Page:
Instructions to the official stenographer would have been recorded in the Transcript of Evidence of the Board of Inquiry, but unfortunately, in the time available, I regret it has not been possible to trace the file containing the Transcript of Evidence. I will write to the hon. Member on that point when I have further information and a copy will be placed in the Library of the House.
Mr. Ingram: NATO uses the fifth and sixth digit of the NATO Stock Number (NSN) as an identifier of the country of origin (or manufacturer) of munitions. The NSN appears on the packaging of munitions and not necessarily on the munitions themselves.
9 Jul 2001 : Column: 366W
Dr. Moonie: Fertility treatment is not provided by the defence medical services, although contributory causes would be investigated and treated in accordance with normal medical practice. Service personnel seeking fertility treatment would need to obtain it through the national health service (NHS), or privately if they were prepared to meet the cost.
The policy on the provision of fertility treatment in the NHS is under review. When new guidelines are issued to health authorities, the Ministry of Defence will consider what changes, if any, are necessary to our current policy on the provision of fertility treatment for Service personnel.
Mr. Frank Field: To ask the Secretary of State for Defence if he will place in the Library copies of his Department's report on bullying published in 197374 and on infantry bullying of young recruits published in 199091. 
Mr. Ingram: Officials are in the process of retrieving the relevant reports. Once this has been completed I will write to my right hon. Friend and a copy of my letter will be placed in the Library of the House.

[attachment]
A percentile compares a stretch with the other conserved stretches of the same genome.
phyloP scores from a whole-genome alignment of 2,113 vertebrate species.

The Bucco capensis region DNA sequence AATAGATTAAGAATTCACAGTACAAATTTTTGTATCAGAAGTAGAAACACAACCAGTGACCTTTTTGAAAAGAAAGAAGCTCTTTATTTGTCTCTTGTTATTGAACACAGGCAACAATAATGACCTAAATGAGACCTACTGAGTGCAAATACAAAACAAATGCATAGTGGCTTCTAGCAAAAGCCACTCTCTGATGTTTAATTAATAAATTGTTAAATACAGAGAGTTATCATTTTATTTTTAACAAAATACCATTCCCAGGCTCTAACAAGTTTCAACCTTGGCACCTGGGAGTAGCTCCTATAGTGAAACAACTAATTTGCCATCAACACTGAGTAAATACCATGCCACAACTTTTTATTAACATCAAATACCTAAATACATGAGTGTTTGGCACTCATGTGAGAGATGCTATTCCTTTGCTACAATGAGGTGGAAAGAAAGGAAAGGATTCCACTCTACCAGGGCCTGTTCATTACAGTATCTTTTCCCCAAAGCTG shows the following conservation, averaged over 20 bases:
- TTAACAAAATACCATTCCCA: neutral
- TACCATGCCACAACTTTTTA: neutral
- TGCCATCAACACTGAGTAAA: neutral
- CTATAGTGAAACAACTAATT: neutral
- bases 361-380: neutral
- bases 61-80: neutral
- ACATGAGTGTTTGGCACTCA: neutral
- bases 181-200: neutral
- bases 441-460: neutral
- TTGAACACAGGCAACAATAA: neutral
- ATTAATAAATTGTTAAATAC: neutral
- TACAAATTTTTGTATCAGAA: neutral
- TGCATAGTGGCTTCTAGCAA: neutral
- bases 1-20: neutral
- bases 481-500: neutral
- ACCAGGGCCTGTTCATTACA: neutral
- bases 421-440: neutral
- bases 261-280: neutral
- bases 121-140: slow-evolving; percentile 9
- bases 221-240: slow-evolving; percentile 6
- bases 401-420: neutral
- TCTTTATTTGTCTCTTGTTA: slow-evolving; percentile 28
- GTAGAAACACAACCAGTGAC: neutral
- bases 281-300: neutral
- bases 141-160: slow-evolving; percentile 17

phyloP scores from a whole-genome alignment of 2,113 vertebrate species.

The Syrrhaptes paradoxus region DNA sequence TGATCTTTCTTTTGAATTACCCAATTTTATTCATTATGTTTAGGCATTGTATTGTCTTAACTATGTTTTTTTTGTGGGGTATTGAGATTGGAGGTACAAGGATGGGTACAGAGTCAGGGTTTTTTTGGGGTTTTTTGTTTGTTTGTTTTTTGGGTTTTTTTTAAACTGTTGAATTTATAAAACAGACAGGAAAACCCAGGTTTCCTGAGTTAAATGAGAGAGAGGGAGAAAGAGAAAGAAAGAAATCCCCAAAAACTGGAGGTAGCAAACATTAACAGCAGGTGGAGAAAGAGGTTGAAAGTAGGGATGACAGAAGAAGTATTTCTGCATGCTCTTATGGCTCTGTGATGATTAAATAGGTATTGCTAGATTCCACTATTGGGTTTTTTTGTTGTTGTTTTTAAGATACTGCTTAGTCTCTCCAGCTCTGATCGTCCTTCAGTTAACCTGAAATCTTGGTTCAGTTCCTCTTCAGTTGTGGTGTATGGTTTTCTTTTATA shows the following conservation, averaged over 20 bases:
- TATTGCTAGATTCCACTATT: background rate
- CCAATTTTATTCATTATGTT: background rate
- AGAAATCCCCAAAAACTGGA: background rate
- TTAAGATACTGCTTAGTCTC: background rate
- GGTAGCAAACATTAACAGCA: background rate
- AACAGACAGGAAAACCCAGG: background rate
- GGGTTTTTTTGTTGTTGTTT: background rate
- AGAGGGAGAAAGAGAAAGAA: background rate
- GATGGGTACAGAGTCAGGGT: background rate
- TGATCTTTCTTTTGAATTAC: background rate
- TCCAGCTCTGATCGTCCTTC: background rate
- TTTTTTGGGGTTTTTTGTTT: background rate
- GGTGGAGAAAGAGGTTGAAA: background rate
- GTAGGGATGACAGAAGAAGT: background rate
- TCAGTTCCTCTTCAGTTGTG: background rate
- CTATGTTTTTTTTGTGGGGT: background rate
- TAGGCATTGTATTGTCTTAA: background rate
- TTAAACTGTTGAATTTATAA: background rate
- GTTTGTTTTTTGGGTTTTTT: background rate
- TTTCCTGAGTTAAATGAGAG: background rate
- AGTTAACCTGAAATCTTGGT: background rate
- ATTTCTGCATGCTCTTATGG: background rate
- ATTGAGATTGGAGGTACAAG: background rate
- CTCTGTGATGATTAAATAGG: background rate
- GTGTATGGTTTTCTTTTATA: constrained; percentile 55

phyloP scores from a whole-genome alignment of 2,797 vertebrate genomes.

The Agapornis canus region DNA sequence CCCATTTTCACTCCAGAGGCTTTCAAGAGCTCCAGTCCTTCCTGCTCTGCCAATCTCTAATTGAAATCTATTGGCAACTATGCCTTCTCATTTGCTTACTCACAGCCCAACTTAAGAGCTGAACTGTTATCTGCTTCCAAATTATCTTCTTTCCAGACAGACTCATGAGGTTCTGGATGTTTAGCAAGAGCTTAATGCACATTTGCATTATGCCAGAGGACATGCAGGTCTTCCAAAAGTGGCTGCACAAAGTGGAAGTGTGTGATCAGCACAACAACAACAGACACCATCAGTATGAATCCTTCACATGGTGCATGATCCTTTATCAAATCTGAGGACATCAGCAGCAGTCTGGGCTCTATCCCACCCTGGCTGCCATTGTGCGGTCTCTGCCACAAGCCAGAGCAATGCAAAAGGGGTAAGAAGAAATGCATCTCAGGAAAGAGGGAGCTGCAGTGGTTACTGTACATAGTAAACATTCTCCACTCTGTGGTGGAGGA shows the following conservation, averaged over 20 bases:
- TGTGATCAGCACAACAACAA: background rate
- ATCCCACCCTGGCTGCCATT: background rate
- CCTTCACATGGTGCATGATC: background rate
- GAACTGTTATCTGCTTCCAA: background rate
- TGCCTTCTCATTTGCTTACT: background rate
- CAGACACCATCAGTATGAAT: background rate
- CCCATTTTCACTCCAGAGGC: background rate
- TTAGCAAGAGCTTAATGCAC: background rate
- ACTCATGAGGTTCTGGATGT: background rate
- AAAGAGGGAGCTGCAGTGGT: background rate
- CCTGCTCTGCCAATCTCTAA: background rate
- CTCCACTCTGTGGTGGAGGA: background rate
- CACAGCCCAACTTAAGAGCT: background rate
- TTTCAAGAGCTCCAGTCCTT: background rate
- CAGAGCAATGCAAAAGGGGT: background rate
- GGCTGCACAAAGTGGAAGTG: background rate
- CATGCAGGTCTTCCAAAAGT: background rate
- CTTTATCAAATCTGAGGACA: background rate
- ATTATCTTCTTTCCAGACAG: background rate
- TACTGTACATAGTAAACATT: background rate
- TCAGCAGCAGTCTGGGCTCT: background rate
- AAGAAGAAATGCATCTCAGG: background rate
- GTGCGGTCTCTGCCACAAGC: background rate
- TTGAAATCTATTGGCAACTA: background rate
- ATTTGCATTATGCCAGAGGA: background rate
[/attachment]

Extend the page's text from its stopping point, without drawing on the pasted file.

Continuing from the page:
Mr. Galloway: To ask the Secretary of State for Defence what assistance has been (a) asked for and (b) given to the US Government in transferring US personnel from Bad Aibling to Menwith Hill; and if he will make a statement. 
Mr. Ingram: My officials have discussed with the US authorities the transfer of some US personnel to RAF Menwith Hill following the closure of Bad Aibling in Bavaria. Current plans are that this will result in a temporary small net increase in staff numbers at RAF Menwith Hill over the next year. The personnel transferred in will be absorbed in existing operations, and do not represent any new mission being established in the UK.
Dr. Moonie: Two consortia submitted bids for this PFI project on 3 July, so our evaluation of their proposals is at an early stage. Many details of the solutions offered are commercially sensitive and will remain so at least until we make a final investment decision around mid-2002. However, both bidders are content for it to be known that the aircraft currently specified in their bids are powered by Rolls-Royce engines.
9 Jul 2001 : Column: 367W
Dr. Moonie: The Ministry of Defence has no current plans to provide new service family accommodation in the Gosport constituency. Fifty-one officers' quarters are to be provided at Seafield Park, Fareham as part of a joint Bath, Bristol, Seafield Park Private Finance Initiative (PFI). A decision has also been taken to begin a second Portsmouth PFI to provide 126 officers' and 35 other ranks' quarters. The precise location of this second PFI provision, ie whether it will be in the Gosport constituency or elsewhere in the Portsmouth/Gosport area, has yet to be determined.
In the current financial year 29 properties in Old Rowner are to be returned to their owner, Annington Homes. Decisions have not yet been taken regarding any possible disposals for 200203 and beyond.